If the video had been presented at a trial, Bartlett said a prosecutor could have put on an expert to add context to the actions of the alleged victims. Grand jurors did not get an “accurate picture” if they were only shown the video without anyone explaining how victims of trauma behave, she said.

When asked whether the commonwealth gave Jones special treatment, Conroy said the only way to show for sure was to release all the evidence. She added that, if the alleged victims want evidence in case released, she will ask judge to release it.

But Bartlett said that she would not want the women to make a quick decision on whether to make that request or not.

“I would advise my clients to think long and hard about making that big of a decision and I wouldn't want them to make it at such an emotional time,” Bartlett said.

Neither Bartlett nor the father would discuss the possibility of a civil suit being filed.

The father of the 20-year-old, who is not a UofL student, also expressed distrust over the relationship between Commonwealth's Attorney Tom Wine and Cox.

A story by Insider Louisville last week noted that Cox and his family have given nearly $6,000 to Wine for his last two political campaigns. And Cox was the campaign manager for Wine in both races.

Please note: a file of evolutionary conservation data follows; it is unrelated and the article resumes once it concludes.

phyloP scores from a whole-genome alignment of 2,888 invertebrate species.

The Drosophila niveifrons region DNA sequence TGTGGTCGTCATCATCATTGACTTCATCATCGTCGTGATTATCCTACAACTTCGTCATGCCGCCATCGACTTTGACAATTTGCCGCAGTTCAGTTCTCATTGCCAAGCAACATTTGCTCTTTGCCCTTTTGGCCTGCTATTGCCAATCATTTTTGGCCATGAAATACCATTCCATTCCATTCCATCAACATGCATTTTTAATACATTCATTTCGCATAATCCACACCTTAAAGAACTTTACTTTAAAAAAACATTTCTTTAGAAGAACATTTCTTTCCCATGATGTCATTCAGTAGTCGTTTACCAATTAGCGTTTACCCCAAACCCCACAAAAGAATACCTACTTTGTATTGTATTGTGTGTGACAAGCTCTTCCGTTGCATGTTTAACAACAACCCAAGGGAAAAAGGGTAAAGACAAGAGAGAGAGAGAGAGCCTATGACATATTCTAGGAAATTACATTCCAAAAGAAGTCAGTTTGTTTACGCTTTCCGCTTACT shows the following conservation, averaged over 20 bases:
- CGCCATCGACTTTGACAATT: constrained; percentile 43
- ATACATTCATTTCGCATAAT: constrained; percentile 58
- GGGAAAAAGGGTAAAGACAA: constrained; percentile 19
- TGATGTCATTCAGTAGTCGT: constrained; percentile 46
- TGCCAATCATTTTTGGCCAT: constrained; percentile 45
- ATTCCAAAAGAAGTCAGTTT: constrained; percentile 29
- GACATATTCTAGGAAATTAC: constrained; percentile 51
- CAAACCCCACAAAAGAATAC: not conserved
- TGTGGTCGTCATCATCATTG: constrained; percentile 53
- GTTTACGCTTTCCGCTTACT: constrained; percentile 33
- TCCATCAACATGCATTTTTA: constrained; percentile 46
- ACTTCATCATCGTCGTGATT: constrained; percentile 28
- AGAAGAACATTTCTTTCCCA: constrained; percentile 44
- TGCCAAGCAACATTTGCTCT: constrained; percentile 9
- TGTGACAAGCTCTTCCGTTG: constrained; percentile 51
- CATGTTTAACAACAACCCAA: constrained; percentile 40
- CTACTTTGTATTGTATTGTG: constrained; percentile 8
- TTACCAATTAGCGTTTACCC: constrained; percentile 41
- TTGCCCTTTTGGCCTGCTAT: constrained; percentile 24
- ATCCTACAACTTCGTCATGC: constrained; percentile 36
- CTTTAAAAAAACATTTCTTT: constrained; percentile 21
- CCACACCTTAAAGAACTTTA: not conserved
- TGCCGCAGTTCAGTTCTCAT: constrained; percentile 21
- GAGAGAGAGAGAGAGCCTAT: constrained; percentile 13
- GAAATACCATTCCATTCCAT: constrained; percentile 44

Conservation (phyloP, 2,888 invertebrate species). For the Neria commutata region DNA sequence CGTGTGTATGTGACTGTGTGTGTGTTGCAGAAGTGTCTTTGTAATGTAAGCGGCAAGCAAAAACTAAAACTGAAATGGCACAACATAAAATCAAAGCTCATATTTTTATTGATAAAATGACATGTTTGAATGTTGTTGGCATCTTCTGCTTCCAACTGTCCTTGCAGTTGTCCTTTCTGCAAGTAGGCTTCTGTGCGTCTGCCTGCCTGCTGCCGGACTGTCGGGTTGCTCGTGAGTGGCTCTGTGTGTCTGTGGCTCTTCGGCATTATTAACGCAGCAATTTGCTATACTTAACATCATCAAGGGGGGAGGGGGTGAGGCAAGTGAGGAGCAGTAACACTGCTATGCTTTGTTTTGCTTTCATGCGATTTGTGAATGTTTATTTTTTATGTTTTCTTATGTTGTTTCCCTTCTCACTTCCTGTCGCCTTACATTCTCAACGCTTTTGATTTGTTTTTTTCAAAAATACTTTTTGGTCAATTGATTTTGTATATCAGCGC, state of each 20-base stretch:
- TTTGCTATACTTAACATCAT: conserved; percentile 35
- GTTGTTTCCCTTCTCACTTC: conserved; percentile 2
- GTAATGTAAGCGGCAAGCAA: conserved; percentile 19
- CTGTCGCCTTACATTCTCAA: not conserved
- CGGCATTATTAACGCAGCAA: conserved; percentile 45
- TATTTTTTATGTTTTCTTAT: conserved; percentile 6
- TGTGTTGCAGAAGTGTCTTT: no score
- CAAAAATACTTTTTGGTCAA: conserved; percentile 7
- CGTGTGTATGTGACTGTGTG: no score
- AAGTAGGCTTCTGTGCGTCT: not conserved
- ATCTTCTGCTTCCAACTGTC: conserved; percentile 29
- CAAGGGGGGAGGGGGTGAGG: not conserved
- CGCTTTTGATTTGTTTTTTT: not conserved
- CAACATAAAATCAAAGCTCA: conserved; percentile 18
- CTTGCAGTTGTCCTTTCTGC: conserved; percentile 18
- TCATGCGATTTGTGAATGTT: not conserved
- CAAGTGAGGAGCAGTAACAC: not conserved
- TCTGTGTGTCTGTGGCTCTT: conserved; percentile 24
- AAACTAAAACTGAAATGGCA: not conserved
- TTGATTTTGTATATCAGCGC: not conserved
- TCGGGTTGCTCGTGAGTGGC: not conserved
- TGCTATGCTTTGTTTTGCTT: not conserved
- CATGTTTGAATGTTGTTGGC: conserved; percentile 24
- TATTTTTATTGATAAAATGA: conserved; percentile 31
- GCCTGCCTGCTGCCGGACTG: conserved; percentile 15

“You gotta ask yourself a question, ‘Is that someone you think you can trust?'” the father said. “When the lead defense attorney and the commonwealth's attorney have that close of a relationship … there has got to be some trust issues.”

Reached by phone Wednesday night, Wine said, “I'm not even going to dignify that allegation with a response.”

Wine said Conroy prosecuted the case and he gave her “no directions on how to handle the case.”

The father of the alleged victim was also upset that the three defendants were first let out of jail on home incarceration after being arrested and then released without any bond.

“They (prosecutors) couldn't give me another example of a rape suspect being released on home incarceration and then … being released on good behavior,” the man said. “I'm pretty appalled by the way they have handled this case.”

And he said his daughter and the other woman were not notified by prosecutors before the three men were released. The Commonwealth's Attorney's Office has said a victim's advocate tried to reach the victims the day after the men were released but were unsuccessful.

The father said his daughter tried to get in touch with someone from the office but no one returned her call.  

The man also was frustrated that prosecutors treated the case differently than a typical rape case by putting before the grand jury testimony from several witnesses over two days.

Bartlett said she knows of no other rape cases in Jefferson County where all of the evidence was presented to the grand jury.

In a typical rape case, grand jurors would likely only hear from police and a medical examiner before making a decision on whether to indict.

Conroy said, however, that it was not all that unusual and was important for the grand jury to look at everything in this case.

"We wanted the grand jury's opinion," she said. "They gave it."

The father of the 20-year-old accuser said it has been tough to watch his daughter go through this and has caused him to question his faith in the justice system.

“Why would any victim ever want to come forward?” he asked. “The victims have no rights. They are persecuted in the media ...by lawyers. To me it's sickening.”